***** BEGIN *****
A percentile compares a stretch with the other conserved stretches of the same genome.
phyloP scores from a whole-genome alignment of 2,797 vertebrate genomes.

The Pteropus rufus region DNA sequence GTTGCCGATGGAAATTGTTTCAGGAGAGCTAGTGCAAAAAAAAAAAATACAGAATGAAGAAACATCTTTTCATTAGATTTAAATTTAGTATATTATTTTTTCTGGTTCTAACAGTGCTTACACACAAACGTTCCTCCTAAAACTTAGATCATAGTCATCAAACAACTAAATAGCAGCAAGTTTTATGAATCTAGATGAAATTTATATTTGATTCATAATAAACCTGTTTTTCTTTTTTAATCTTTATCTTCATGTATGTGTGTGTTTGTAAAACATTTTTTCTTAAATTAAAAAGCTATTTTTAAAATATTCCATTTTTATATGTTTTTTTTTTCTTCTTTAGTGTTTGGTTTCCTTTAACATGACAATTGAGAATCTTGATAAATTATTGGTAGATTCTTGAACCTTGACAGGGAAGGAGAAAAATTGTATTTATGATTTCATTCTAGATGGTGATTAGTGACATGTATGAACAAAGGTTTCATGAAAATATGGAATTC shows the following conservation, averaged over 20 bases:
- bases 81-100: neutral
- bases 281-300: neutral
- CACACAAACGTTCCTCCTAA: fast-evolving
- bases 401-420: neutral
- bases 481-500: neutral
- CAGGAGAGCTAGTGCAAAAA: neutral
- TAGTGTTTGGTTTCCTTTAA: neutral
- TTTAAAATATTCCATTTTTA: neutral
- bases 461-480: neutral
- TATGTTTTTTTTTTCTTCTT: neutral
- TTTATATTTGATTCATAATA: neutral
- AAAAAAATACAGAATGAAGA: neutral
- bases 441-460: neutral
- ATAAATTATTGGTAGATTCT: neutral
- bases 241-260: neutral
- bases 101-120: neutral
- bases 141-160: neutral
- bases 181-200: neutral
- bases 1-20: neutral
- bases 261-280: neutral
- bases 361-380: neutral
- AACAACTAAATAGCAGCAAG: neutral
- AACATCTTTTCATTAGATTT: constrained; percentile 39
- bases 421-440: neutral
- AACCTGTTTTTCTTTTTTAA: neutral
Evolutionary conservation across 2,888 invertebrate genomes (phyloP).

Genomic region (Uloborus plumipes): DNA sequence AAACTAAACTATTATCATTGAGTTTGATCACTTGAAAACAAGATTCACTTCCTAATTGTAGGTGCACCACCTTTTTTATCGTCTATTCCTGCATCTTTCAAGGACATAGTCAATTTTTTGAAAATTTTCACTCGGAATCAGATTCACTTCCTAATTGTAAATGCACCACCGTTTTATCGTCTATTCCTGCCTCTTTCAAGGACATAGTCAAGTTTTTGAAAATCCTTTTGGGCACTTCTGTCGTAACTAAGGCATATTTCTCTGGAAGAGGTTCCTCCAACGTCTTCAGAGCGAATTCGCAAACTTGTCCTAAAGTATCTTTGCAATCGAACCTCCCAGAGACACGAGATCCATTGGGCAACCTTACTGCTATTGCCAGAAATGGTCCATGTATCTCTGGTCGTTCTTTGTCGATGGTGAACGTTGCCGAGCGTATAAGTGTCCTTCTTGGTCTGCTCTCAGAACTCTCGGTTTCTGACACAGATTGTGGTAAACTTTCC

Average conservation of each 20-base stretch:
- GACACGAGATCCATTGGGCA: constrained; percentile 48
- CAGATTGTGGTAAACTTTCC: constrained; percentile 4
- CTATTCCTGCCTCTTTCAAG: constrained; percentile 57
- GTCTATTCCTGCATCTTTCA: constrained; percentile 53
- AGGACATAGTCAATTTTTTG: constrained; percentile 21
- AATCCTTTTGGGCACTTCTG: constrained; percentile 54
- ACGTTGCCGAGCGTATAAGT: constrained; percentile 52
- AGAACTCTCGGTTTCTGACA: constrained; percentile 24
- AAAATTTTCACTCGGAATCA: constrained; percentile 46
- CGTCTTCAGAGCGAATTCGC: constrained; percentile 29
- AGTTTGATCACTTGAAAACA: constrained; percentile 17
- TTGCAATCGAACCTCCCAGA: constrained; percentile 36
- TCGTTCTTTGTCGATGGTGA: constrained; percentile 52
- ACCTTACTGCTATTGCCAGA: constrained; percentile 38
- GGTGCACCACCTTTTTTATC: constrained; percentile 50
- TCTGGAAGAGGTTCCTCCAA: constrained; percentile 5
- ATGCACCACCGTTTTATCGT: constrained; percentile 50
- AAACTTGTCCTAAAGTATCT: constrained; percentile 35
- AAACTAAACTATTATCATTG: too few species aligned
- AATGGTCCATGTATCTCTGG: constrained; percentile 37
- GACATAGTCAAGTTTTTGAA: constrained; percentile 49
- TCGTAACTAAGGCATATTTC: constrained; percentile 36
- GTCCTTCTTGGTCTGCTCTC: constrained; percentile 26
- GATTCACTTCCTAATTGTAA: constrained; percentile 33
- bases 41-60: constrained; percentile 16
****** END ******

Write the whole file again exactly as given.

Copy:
A percentile compares a stretch with the other conserved stretches of the same genome.
phyloP scores from a whole-genome alignment of 2,797 vertebrate genomes.

The Pteropus rufus region DNA sequence GTTGCCGATGGAAATTGTTTCAGGAGAGCTAGTGCAAAAAAAAAAAATACAGAATGAAGAAACATCTTTTCATTAGATTTAAATTTAGTATATTATTTTTTCTGGTTCTAACAGTGCTTACACACAAACGTTCCTCCTAAAACTTAGATCATAGTCATCAAACAACTAAATAGCAGCAAGTTTTATGAATCTAGATGAAATTTATATTTGATTCATAATAAACCTGTTTTTCTTTTTTAATCTTTATCTTCATGTATGTGTGTGTTTGTAAAACATTTTTTCTTAAATTAAAAAGCTATTTTTAAAATATTCCATTTTTATATGTTTTTTTTTTCTTCTTTAGTGTTTGGTTTCCTTTAACATGACAATTGAGAATCTTGATAAATTATTGGTAGATTCTTGAACCTTGACAGGGAAGGAGAAAAATTGTATTTATGATTTCATTCTAGATGGTGATTAGTGACATGTATGAACAAAGGTTTCATGAAAATATGGAATTC shows the following conservation, averaged over 20 bases:
- bases 81-100: neutral
- bases 281-300: neutral
- CACACAAACGTTCCTCCTAA: fast-evolving
- bases 401-420: neutral
- bases 481-500: neutral
- CAGGAGAGCTAGTGCAAAAA: neutral
- TAGTGTTTGGTTTCCTTTAA: neutral
- TTTAAAATATTCCATTTTTA: neutral
- bases 461-480: neutral
- TATGTTTTTTTTTTCTTCTT: neutral
- TTTATATTTGATTCATAATA: neutral
- AAAAAAATACAGAATGAAGA: neutral
- bases 441-460: neutral
- ATAAATTATTGGTAGATTCT: neutral
- bases 241-260: neutral
- bases 101-120: neutral
- bases 141-160: neutral
- bases 181-200: neutral
- bases 1-20: neutral
- bases 261-280: neutral
- bases 361-380: neutral
- AACAACTAAATAGCAGCAAG: neutral
- AACATCTTTTCATTAGATTT: constrained; percentile 39
- bases 421-440: neutral
- AACCTGTTTTTCTTTTTTAA: neutral
Evolutionary conservation across 2,888 invertebrate genomes (phyloP).

Genomic region (Uloborus plumipes): DNA sequence AAACTAAACTATTATCATTGAGTTTGATCACTTGAAAACAAGATTCACTTCCTAATTGTAGGTGCACCACCTTTTTTATCGTCTATTCCTGCATCTTTCAAGGACATAGTCAATTTTTTGAAAATTTTCACTCGGAATCAGATTCACTTCCTAATTGTAAATGCACCACCGTTTTATCGTCTATTCCTGCCTCTTTCAAGGACATAGTCAAGTTTTTGAAAATCCTTTTGGGCACTTCTGTCGTAACTAAGGCATATTTCTCTGGAAGAGGTTCCTCCAACGTCTTCAGAGCGAATTCGCAAACTTGTCCTAAAGTATCTTTGCAATCGAACCTCCCAGAGACACGAGATCCATTGGGCAACCTTACTGCTATTGCCAGAAATGGTCCATGTATCTCTGGTCGTTCTTTGTCGATGGTGAACGTTGCCGAGCGTATAAGTGTCCTTCTTGGTCTGCTCTCAGAACTCTCGGTTTCTGACACAGATTGTGGTAAACTTTCC

Average conservation of each 20-base stretch:
- GACACGAGATCCATTGGGCA: constrained; percentile 48
- CAGATTGTGGTAAACTTTCC: constrained; percentile 4
- CTATTCCTGCCTCTTTCAAG: constrained; percentile 57
- GTCTATTCCTGCATCTTTCA: constrained; percentile 53
- AGGACATAGTCAATTTTTTG: constrained; percentile 21
- AATCCTTTTGGGCACTTCTG: constrained; percentile 54
- ACGTTGCCGAGCGTATAAGT: constrained; percentile 52
- AGAACTCTCGGTTTCTGACA: constrained; percentile 24
- AAAATTTTCACTCGGAATCA: constrained; percentile 46
- CGTCTTCAGAGCGAATTCGC: constrained; percentile 29
- AGTTTGATCACTTGAAAACA: constrained; percentile 17
- TTGCAATCGAACCTCCCAGA: constrained; percentile 36
- TCGTTCTTTGTCGATGGTGA: constrained; percentile 52
- ACCTTACTGCTATTGCCAGA: constrained; percentile 38
- GGTGCACCACCTTTTTTATC: constrained; percentile 50
- TCTGGAAGAGGTTCCTCCAA: constrained; percentile 5
- ATGCACCACCGTTTTATCGT: constrained; percentile 50
- AAACTTGTCCTAAAGTATCT: constrained; percentile 35
- AAACTAAACTATTATCATTG: too few species aligned
- AATGGTCCATGTATCTCTGG: constrained; percentile 37
- GACATAGTCAAGTTTTTGAA: constrained; percentile 49
- TCGTAACTAAGGCATATTTC: constrained; percentile 36
- GTCCTTCTTGGTCTGCTCTC: constrained; percentile 26
- GATTCACTTCCTAATTGTAA: constrained; percentile 33
- bases 41-60: constrained; percentile 16